February 26, 2013

Letting children, not just babies, wear diapers

If you have kids of your own, or nieces or nephews, or maybe know someone else's kids fairly well, you may have noticed how long they continue to wear diapers these days -- well beyond age 2 or 3, when they should be toilet-trained.

When I saw my nephew during Christmas vacation, he was 4 years and 9 months, yet he was still wearing a Pull-Up to bed at night. That's a diaper that you pull on like underwear, to not embarrass the kid as much as if it had the baby-like diaper fastenings. But still, nearly 5 years old and wearing a Pull-Up = shame. Those are meant to be worn whenever, but there's another diaper line specifically for nighttime wear, to deal with bed-wetting in children (not babies), called GoodNites.

Also, he was only about 90% toilet-trained. My mom said she had me trained between 1 and 2 years, in the early '80s. This change isn't only in my family; if you look around on parenting forums, blogs, and articles, it's easy to find debates about letting your kid wear diapers for a lot longer than 2 or 3, as well as for delaying or extending toilet training until whenever you or the kid feels like completing it. The central reason as always is to shield their fragile self-esteem from all distressing environmental feedback, like waking up in a wet bed.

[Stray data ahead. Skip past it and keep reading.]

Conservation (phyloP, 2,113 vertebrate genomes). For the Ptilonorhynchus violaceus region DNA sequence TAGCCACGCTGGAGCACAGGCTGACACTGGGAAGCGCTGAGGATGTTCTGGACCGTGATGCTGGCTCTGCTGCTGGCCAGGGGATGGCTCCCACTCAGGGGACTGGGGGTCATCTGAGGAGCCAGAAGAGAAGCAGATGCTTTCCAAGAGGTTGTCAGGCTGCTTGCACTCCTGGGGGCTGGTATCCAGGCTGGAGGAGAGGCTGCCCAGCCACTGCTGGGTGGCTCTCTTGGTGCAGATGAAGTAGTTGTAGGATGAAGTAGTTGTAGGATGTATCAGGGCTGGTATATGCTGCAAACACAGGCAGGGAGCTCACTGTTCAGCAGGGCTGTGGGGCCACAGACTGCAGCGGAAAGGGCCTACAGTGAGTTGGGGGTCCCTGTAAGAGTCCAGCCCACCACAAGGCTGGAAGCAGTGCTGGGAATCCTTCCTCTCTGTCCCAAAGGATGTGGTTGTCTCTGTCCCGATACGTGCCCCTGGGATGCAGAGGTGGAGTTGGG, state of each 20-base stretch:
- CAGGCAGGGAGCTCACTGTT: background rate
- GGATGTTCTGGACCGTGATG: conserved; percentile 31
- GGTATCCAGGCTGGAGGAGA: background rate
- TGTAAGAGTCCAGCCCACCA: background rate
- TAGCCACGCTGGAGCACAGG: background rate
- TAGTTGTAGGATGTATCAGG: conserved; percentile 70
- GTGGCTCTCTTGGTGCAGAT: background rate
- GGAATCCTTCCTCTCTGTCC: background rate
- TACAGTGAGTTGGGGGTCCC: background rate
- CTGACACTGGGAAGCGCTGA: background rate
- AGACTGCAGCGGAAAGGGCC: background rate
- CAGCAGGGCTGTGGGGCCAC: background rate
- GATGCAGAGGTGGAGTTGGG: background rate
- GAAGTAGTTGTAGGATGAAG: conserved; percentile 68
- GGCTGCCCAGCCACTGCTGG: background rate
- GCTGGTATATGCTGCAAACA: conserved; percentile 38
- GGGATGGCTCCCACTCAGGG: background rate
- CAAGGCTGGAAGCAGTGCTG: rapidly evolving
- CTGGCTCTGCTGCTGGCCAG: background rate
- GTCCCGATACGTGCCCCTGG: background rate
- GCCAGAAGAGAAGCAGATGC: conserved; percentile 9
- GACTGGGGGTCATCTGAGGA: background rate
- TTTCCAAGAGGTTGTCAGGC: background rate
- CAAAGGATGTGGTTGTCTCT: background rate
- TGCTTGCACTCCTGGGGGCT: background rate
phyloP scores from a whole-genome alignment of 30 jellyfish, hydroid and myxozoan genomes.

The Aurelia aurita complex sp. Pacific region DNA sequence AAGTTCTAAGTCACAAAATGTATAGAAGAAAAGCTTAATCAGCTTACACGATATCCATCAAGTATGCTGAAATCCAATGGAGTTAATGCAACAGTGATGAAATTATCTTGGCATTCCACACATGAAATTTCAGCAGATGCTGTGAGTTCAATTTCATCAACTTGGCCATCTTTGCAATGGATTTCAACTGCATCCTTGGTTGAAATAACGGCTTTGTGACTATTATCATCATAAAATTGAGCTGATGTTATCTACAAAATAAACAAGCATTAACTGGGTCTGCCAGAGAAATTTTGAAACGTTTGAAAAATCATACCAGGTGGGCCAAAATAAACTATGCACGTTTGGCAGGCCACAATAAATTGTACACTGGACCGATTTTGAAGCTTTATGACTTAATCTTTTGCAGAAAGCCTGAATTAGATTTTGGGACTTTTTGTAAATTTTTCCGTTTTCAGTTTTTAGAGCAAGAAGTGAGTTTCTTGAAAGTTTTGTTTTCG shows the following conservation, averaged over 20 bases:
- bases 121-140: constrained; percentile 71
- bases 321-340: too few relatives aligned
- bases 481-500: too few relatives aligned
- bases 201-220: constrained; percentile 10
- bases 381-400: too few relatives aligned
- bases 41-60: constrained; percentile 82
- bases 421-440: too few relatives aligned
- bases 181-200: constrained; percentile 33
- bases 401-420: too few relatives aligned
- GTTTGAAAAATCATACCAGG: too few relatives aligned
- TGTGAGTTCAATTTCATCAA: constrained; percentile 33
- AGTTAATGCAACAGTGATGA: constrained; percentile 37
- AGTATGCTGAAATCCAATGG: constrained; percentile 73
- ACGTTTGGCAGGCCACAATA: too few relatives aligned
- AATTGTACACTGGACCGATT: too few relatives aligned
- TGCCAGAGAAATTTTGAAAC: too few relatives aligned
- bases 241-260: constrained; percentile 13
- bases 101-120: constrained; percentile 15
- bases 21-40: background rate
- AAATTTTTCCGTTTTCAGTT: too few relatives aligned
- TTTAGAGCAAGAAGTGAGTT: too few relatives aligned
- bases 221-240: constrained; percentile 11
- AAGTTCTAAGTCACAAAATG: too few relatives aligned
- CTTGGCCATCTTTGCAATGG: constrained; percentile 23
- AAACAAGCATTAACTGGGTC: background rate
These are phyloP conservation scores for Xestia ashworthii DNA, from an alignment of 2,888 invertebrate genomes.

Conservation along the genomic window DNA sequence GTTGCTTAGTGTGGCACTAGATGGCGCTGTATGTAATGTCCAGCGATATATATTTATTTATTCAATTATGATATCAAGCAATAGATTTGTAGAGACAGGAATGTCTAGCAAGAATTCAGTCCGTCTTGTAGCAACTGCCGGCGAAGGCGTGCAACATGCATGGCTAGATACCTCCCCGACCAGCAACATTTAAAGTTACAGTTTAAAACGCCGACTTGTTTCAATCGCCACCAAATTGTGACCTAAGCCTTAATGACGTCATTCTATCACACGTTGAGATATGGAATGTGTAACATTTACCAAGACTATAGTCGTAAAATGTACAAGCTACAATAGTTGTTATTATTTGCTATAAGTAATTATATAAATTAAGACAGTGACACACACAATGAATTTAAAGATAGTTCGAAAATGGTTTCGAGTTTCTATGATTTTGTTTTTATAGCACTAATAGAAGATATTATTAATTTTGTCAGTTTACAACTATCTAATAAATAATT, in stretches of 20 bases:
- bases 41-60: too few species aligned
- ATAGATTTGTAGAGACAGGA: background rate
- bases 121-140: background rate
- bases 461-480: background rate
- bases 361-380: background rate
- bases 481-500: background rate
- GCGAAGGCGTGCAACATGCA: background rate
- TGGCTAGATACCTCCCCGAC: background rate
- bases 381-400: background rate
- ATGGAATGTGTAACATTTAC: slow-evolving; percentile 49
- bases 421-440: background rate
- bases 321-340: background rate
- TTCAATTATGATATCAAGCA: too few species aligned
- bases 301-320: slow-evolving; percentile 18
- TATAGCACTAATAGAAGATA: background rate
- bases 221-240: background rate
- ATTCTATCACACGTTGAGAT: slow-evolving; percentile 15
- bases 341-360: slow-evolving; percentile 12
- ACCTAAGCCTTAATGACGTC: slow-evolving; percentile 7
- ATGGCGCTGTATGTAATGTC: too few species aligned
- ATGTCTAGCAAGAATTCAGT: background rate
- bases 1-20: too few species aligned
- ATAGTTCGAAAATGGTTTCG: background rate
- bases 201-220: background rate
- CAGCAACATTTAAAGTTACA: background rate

Distressing feedback is what causes growth and improvement, to deal with the currently inadequate state of the system. Blocking out the real world prevents them from receiving pleasant feedback too: if they wake up in a dry bed, it might not have been because their own system is working well, but only because they wore a diaper to bed. So, shielding your kids from feedback stunts their growth and leaves them unsure if they're developing properly.

When did diapers for children become popular? With the Millennials, naturally, the first generation to fall victim to helicopter parenting. Huggies Pull-Ups were introduced in 1989, and GoodNites for middle-years children in 1994.

Actually, they were only the most recent generation. Helicopter parenting was the norm during the mid-century as well. Was there an earlier wave of support for children's diapers? You bet. I've been looking over issues of Parents magazine from its beginning in the late 1920s through the present. Mostly looking at the covers and skimming the ads. I don't know when this ad first appeared, but it was no later than 1955 (and it was in multiple issues from that year):